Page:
MDE relies on a thriving volunteer network. Business and ministry mentors come alongside our members and bring their experience, expertise, and hearts—a lifetime of faithfully serving the Lord and making disciples—into every interaction.
Patricia is one of our mentors, and this is her story.
An Early Call to Missions
At twelve years old, Patricia became a Christian, and at 17 rededicated her life to the Lord. She enjoyed reading stories of missionaries and martyrs, people who had given their lives to spreading the gospel of Jesus Christ. As a teenager, she studied Spanish, preparing for a work in a Latin American country.
“I felt like God was calling me into missions—although that never worked out the way I thought it would,” Patricia said.
Following God’s Leading
Patricia attended Western Carolina University and earned two degrees: A BS in Home Economics with a concentration in Community Services, and a BA in Spanish. The idea was so novel that the university at first wouldn’t allow it. But eventually, they came around. She graduated and then continued a master’s degree in nutrition while working for the Agricultural Extension Service through N. C. State University, supporting local farmers’ wives by teaching them topics in Home Economics.
She hadn’t yet gone to the mission field to use her language training. But God was about to bring the mission field to her.
It became known that Patricia knew Spanish, and soon, she was called upon to translate for migrant workers. The farmers’ wives shared their concerns for migrant workers who struggled to adapt their diet to American products. Seeing the need, Patricia began teaching migrant workers during their two-hour lunch break. Her classes included survival English and how to shop and prepare food in an unfamiliar place. She found a knack—and a passion—for teaching.
“I loved nutrition … I felt like the Lord was calling me to do all those things,” Patricia said.
She earned a Ph.D. in Nutrition, and began teaching, first at Appalachian State University and then James Madison University in Harrisonburg, Virginia.
Patricia still had yet to leave the country.
Patricia started teaching at Appalachian State University in Boone but the majority of her career was the twenty-seven years she spent as a professor at James Madison University in Harrisonburg, Virginia.
“My sister was in the Peace Corps in Guatemala and I went to see her,” Patricia said. “It confirmed my love for Latin American people.”
It was her first trip out of the country; it would not be her last.
At JMU, Patricia overheard a fellow professor say she would like to take students on a “mission trip.” With interest piqued, Patricia pursued the idea and together they wrote a grant for a new course, International Health and Nutrition Studies in Honduras.
As a professor, Patricia felt like she had a mission field among her students. She intentionally invited students into her home and taught Bible studies. The annual Honduras class provided many “mission trip” opportunities, which exposed students to primitive conditions and the health and spiritual perspectives of another culture in a different country. The trip included visits to Catholic and Protestant churches, and a discussion on how religious beliefs impact a person’s life. When personal or spiritual discussions arose, Patricia and her colleague were careful to conduct them on personal time, avoiding any professional ramifications.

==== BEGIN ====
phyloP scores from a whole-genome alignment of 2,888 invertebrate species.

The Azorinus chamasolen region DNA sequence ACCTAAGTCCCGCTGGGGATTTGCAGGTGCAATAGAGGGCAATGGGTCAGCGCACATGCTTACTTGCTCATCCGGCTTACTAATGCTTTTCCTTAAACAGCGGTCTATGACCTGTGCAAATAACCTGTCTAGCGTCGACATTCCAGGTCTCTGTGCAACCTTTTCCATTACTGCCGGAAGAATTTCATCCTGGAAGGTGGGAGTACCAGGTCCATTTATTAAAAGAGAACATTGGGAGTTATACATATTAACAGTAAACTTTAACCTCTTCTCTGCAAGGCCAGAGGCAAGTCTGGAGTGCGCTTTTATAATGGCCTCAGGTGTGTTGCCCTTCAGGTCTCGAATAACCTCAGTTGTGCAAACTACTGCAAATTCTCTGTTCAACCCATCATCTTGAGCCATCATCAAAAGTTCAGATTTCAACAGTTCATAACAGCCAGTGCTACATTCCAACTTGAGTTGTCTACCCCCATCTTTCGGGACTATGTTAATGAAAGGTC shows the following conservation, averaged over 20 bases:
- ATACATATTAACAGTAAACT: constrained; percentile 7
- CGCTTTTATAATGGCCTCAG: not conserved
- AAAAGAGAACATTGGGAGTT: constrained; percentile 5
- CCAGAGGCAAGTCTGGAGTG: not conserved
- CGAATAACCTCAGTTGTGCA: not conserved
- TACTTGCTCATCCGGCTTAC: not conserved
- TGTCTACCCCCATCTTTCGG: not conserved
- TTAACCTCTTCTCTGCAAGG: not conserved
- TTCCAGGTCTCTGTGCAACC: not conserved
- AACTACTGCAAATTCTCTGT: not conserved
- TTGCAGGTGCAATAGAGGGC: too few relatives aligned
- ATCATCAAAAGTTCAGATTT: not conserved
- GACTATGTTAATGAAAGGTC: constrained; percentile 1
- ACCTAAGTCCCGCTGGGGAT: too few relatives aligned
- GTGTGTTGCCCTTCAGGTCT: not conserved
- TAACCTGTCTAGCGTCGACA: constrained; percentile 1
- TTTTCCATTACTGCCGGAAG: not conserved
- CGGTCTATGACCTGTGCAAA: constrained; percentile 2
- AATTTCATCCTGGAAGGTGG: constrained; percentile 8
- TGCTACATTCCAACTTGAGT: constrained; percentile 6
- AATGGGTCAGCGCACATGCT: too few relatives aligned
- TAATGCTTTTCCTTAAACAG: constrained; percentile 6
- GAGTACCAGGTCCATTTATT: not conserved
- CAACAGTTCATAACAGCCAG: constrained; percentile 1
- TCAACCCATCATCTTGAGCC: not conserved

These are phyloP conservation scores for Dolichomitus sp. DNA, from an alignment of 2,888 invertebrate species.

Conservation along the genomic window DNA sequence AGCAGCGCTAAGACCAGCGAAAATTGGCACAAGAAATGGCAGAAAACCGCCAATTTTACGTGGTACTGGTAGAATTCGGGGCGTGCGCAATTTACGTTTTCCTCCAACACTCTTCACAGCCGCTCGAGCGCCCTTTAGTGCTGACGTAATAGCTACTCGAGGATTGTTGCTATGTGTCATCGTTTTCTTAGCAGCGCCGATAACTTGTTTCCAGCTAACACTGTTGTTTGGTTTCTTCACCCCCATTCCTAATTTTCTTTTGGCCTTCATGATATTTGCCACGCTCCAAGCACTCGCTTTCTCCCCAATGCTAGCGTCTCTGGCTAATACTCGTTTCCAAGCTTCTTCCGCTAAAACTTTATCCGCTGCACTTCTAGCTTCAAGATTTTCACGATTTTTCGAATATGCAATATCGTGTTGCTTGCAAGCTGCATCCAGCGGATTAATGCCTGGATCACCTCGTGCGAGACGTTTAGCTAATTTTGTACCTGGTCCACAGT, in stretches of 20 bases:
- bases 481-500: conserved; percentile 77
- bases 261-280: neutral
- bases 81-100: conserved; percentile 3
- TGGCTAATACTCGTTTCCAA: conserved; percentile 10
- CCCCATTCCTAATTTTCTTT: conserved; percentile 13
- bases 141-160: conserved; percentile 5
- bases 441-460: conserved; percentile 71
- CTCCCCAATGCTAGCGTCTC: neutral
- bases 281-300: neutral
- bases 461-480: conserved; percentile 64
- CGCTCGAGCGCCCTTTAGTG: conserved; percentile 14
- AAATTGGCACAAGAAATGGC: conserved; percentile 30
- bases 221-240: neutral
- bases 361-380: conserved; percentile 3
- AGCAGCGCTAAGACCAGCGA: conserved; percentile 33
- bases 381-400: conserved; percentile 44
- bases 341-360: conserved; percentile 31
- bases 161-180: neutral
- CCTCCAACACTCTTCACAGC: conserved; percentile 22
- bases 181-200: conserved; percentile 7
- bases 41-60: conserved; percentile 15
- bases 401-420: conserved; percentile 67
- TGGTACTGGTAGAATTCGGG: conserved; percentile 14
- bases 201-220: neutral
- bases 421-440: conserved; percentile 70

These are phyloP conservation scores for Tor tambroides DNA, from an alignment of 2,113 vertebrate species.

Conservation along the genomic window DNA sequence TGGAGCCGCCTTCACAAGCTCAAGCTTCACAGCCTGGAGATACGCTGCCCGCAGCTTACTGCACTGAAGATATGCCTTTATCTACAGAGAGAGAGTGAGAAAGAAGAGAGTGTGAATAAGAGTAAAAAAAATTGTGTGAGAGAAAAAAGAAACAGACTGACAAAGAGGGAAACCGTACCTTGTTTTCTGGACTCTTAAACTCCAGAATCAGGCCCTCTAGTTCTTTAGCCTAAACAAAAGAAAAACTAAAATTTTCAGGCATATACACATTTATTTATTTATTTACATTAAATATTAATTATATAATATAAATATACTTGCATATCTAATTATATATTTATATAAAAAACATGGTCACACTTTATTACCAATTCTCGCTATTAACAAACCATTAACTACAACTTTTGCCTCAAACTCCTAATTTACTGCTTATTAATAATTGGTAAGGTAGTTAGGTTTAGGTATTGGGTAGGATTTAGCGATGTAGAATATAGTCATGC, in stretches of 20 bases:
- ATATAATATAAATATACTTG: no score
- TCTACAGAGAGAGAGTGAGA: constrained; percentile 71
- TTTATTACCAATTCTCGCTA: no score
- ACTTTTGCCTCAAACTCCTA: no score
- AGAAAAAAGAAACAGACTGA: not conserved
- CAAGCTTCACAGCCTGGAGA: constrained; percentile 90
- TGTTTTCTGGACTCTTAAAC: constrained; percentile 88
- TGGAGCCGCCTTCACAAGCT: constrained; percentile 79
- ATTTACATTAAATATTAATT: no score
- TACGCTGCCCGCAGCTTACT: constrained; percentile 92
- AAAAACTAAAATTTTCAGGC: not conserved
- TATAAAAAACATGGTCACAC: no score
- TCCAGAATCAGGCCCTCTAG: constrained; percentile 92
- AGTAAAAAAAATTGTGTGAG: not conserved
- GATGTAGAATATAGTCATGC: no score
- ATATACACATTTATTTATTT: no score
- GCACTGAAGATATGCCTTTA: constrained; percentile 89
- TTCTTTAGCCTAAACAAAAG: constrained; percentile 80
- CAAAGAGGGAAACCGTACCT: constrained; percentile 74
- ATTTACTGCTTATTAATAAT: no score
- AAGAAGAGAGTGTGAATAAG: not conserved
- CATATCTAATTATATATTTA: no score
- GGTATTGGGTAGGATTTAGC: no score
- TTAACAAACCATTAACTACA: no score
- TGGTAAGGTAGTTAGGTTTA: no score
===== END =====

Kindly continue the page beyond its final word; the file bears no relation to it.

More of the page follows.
The course thrived for about twelve years. When Patricia’s colleague became a full-time missionary, it opened up other opportunities for her to participate in ministry to AIDS orphans in Africa.
Investing in Others
Patricia met Marcus O’Malley, the director of MDE’s Disciple Making Employee division. He came to her church as a successful young man selling everything to serve in South Africa for a year. Patricia’s family hosted him before his departure and again when he returned. Once Marcus began to work with MDE, he invited Patricia to volunteer as a mentor. He knew her heart for missions, love for God’s Word, and faithful investment in others.
Currently, Patricia mentors two women through MDE. One of them supports her husband who leads an adventure tourism business. Patricia’s nutrition expertise quickly became applicable as she helped her make a few recipes from scratch using foods available in that community. Texts zip back and forth as the women relay prayer requests and answers.
“I see how God is moving in so many ways,” Patricia said. “For the business to be to the point it is, in the present location, the provision of the shop—It just couldn’t have happened unless it had been part of God’s plan.”
The other woman is a young mother of two who is expecting her third child. The family’s field arrival has been delayed—and challenging—but it will allow them to have their third child stateside. With this young mother, Patricia focuses on prayer and giving encouragement. And happily, Patricia is blessed by the relationship, too.
“I have been inspired by the way she is being intentional in finding people to befriend who are able to help her with language skills, and she in turn is being a good witness to them. I always enjoy hearing her updates.”
(By the way, mutual encouragement is a common theme we hear from our volunteers’ stories!)
Life On Mission
Patricia is a great example of someone who lives intentionally—on mission in the marketplace of her developing career. She has grown in wisdom through life experience and obedience to the Word of God. She is equipped to coach women in personal development and ministry planning, because she continues to be an intentional disciple of Christ.
It isn’t the kind of missionary work 17-year-old Patricia had pictured, but it is missions work just the same.
As often as God calls people to the marketplaces of unreached communities, he raises up Patricias who are uniquely equipped to walk alongside them. MDE is privileged to have a part in this good work.